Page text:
Living will and power of attorney
In a will you set out all of your wishes in the event of your death. However, in a living will you set out all of your wishes for what is to happen in the event that you are no longer able to perform legal actions during your lifetime, such as following an accident or serious memory loss. Just as with a will, it’s nice for family members or other loved ones to know exactly what your wishes are when you are no longer able to act on your own behalf. A living will therefore provides a solution.
For example, a living will can contain information about who can make decisions regarding your home, your banking matters, your property, your health, your funeral or your pet.
The living will can consist of several parts: the power of attorney, your medical wishes and other wishes
WHAT YOU CAN ESTABLISH:
1. The power of attorney
The principal gives a person/persons the power to act on the principal’s behalf in legal matters.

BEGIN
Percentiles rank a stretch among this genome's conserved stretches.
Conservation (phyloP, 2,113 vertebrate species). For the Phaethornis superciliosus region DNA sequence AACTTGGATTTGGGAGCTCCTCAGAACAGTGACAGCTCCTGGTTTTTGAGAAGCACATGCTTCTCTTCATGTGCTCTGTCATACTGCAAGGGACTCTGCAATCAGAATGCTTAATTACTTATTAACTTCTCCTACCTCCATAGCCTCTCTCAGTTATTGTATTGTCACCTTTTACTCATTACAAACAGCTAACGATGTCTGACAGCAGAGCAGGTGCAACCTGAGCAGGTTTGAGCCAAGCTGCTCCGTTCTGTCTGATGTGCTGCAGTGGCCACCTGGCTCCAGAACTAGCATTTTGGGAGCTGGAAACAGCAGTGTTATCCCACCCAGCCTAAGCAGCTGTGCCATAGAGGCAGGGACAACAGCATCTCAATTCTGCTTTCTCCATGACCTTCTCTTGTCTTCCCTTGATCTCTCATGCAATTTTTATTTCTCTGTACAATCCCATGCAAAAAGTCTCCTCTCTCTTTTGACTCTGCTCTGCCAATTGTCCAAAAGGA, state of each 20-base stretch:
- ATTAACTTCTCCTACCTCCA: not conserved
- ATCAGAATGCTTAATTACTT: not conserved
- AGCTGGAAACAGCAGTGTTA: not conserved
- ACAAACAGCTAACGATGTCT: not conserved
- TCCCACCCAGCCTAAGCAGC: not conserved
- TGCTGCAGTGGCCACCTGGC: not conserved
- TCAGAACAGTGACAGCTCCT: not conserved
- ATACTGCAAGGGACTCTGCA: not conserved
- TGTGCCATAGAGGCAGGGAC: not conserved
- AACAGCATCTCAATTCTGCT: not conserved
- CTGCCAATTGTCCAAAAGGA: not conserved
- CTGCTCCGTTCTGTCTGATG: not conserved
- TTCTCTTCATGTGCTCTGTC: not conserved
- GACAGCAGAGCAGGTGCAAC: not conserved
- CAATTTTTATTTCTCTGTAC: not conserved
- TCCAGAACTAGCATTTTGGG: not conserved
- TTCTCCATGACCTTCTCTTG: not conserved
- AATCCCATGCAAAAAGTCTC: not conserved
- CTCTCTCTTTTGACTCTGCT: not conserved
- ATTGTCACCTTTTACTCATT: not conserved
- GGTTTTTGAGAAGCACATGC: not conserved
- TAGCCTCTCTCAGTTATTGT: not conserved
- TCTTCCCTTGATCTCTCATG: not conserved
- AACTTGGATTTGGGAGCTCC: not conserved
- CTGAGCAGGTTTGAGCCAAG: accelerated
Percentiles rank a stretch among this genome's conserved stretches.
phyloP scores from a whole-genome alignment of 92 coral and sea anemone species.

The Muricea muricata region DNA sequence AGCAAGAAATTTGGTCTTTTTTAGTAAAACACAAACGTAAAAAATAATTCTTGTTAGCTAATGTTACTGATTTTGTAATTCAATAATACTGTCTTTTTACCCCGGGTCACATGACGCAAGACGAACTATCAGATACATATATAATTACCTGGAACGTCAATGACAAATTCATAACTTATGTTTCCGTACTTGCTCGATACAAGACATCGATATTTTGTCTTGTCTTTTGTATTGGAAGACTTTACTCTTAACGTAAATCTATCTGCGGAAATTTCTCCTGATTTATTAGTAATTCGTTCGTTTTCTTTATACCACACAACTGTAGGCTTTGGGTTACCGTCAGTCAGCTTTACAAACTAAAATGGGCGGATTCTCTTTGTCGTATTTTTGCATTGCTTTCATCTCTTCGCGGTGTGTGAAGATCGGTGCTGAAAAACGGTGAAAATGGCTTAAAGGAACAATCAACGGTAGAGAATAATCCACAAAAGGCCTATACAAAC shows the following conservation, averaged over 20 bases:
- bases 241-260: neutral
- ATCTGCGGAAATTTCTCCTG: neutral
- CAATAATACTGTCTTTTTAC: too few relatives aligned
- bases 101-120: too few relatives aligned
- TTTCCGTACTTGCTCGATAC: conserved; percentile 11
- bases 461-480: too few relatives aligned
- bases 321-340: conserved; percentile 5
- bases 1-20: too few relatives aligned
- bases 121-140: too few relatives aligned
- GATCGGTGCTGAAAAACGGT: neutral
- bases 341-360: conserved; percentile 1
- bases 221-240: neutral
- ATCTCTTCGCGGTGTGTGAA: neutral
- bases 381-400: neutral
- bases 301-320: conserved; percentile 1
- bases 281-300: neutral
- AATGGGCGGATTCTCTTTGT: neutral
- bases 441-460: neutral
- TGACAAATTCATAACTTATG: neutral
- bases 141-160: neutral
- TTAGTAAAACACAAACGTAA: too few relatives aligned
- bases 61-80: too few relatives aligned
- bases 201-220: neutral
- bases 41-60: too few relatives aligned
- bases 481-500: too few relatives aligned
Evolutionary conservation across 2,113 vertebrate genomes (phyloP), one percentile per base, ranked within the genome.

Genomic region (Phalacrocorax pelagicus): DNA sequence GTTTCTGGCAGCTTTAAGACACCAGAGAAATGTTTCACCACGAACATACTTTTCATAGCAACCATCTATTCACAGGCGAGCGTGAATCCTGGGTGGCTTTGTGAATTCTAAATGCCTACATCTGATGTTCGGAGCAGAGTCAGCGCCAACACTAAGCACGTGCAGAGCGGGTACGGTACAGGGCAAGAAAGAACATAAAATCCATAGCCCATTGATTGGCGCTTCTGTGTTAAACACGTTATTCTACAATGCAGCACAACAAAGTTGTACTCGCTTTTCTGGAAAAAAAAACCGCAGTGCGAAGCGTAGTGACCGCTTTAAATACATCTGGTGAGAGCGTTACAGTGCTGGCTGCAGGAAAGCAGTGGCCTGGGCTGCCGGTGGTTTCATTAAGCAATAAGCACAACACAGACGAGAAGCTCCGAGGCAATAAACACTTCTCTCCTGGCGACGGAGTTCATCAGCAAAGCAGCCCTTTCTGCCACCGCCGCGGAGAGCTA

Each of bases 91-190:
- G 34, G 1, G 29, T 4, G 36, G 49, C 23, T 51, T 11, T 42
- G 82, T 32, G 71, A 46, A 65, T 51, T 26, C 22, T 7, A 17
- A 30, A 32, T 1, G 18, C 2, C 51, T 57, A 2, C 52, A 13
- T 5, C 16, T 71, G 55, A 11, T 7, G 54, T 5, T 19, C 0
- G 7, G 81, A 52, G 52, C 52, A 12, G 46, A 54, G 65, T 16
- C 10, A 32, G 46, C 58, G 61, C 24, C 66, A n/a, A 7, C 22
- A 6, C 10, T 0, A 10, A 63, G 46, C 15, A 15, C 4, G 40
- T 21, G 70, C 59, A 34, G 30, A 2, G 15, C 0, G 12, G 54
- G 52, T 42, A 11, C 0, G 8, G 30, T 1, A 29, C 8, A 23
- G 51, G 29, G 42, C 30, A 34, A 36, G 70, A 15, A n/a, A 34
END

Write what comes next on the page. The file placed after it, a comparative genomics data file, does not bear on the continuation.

The power of attorney is effective immediately or only once the principal is no longer capable of acting. The latter can be established by your own physician and/or an independent physician.
You may also nominate a supervisor who monitors the agent.
2. Medical wishes
You can also set out your wishes with respect to your health and/or your life. You can attach a euthanasia and/or healthcare statement, enabling you to determine whether or not you wish to be resuscitated. Alternatively, you can determine who your contact person is for medical questions, or who is allowed to make medical decisions on your behalf.
3. Other wishes
You can also incorporate other wishes, such as for:
- the distribution of your possessions, collections and/or jewellery
- your pet
- gifts (May gifts be made, and if so, to whom and for how much?)
- the sale of your home (May your home be sold?)
- your cremation or funeral
- wpasswords and access/PIN codes (Where can others find the passwords for your computer, the PIN for your bank card, bank details, insurances and any log-in details for social media?)
You can determine what you want by making a living will, and thus keep control of your own matters.
If you also want to retain control when you are no longer capable of acting on your own behalf, feel free to contact us. We’ll be happy to advise you! You can also find information in the ‘Who do you place your trust in?’ brochure.
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